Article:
Top 10 B2C Marketing Tactics to Use in B2B

Top 10 B2C Marketing Tactics to Use in B2B

 

What comes to mind when you read the phrase “B2B marketing?”

 

The term “boring to boring” gets thrown out there a lot.

 

What marketers often forget is that businesses are made up of human beings. Don’t think for a moment that B2B marketing has to be less exciting than marketing to consumers. You’re still selling to people.

 

Here are 10 tactics B2B marketers can steal from the successful B2C marketing pros to create more engaging, more human B2B marketing campaigns.

 

Tactic 1: Make It a Game

Gamification is popping up everywhere these days, fueled by our need for connection and instant gratification. Who can forget the Pokémon GO craze of 2016?

 

If you’re unsure what gamification even means, here’s a quick definition:

 

Gamification is the practice of applying game-playing elements to non-game activities.

 

Nike+ is a great example of this. This app developed by athletic footwear company Nike works with connected devices such as the Fuelband. Users can set their own fitness goals within the app, monitor their training progress, and compete with other users – and their connected Nike devices send data to the app as they move.

 

 

With this app, Nike has gamified sports and athletics – and made it even more compelling for users to buy Nike products so they can join in the fun.

 

Starbucks is another example of a B2B company who has successfully gamified the purchase process. The Starbucks Rewards app awards points for each purchase, and rewards users with free food and drinks when they reach certain point levels.

 

But Starbucks didn’t stop there. View the app on your mobile device and you’ll find a store locator, menu, ads for new products, mobile ordering functionality, and even music playlists. View the app on a desktop browser and you’ll find most of those features, plus additional games and blog posts.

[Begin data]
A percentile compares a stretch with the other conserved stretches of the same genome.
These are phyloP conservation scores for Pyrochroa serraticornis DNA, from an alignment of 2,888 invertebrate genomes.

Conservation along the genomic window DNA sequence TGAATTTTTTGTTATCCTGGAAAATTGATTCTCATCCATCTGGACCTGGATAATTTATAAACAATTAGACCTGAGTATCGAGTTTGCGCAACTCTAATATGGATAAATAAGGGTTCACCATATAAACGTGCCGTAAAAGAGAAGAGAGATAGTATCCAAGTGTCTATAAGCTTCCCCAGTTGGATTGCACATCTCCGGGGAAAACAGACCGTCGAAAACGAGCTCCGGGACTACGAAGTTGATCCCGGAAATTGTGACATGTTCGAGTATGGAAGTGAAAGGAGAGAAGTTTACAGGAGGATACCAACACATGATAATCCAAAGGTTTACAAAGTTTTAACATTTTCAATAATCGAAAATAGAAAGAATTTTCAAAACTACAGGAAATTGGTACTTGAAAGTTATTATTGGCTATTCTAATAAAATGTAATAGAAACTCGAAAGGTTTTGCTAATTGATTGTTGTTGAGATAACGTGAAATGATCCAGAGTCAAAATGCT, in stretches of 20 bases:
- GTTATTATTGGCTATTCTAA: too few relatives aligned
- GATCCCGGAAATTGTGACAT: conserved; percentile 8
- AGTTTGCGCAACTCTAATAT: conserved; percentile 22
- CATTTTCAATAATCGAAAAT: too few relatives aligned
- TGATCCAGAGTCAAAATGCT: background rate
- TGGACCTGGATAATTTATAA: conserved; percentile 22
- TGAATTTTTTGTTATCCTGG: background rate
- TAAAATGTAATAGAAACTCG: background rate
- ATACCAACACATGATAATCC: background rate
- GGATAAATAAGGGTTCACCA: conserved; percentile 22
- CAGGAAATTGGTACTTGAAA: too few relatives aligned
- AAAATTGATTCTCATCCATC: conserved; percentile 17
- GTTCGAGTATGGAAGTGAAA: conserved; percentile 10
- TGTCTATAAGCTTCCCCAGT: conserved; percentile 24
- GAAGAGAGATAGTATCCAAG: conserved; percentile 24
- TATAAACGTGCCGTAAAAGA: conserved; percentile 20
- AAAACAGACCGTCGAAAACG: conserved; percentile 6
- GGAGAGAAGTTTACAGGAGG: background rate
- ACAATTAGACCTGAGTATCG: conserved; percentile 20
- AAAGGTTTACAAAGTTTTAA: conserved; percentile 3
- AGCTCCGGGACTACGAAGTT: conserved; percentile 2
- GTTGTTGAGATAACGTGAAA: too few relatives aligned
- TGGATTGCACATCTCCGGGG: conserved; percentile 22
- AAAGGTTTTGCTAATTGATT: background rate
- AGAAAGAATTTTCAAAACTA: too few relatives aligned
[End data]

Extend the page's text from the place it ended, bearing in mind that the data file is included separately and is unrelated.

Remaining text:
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Tactic 2: Personalize

Marketo reports some astounding statistics in their article How is Personalization Changing the Face of Marketing?.

  • In 2013, 84% of all email was spam.
  • The average person sees around 1,700 banner ads per month.
  • Customer-centric marketing increases online sales by 25%.
  • Email personalization boosts open rates by 26%, and click-through rates by 97%

 

What do these numbers add up to? Your audience is bombarded 24/7 by marketing messages, and they want to stop being treated like a name on a list. A little personalization goes a long way toward gaining your audience’s trust, attention and engagement.

 

“Personalization” simply means delivering a more individualized marketing experience to your audience using the information you know about them.

 

Netflix does this by suggesting movies and TV shows based on your viewing habits.

 

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Amazon does this by suggesting products related to your purchase, showing you products that other customers have bought instead of the one you’re looking at, and displaying products they think you might like based on purchases you’ve made in the past.

 

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Personalization can be as simple as using your customer’s first name in your marketing emails. But you can take personalization further than that without advanced marketing technology.

 

A simple quiz at the top of your funnel can help customers self-segment, giving you the opportunity to send only the most appropriate content to them.

 

Here’s an example from super-marketer Ramit Sethi.

 

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Tactic 3: Show, Don't Tell

“Show, don’t tell,” isn’t just great advice for creative writers, it’s also great marketing advice.

 

Interactive content brings your message to life and makes it so much more engaging for the user at any point in the funnel. A whopping 91% of people prefer it to traditional marketing formats – plus it provides marketers with insight into their audience that can be used to inform future campaigns.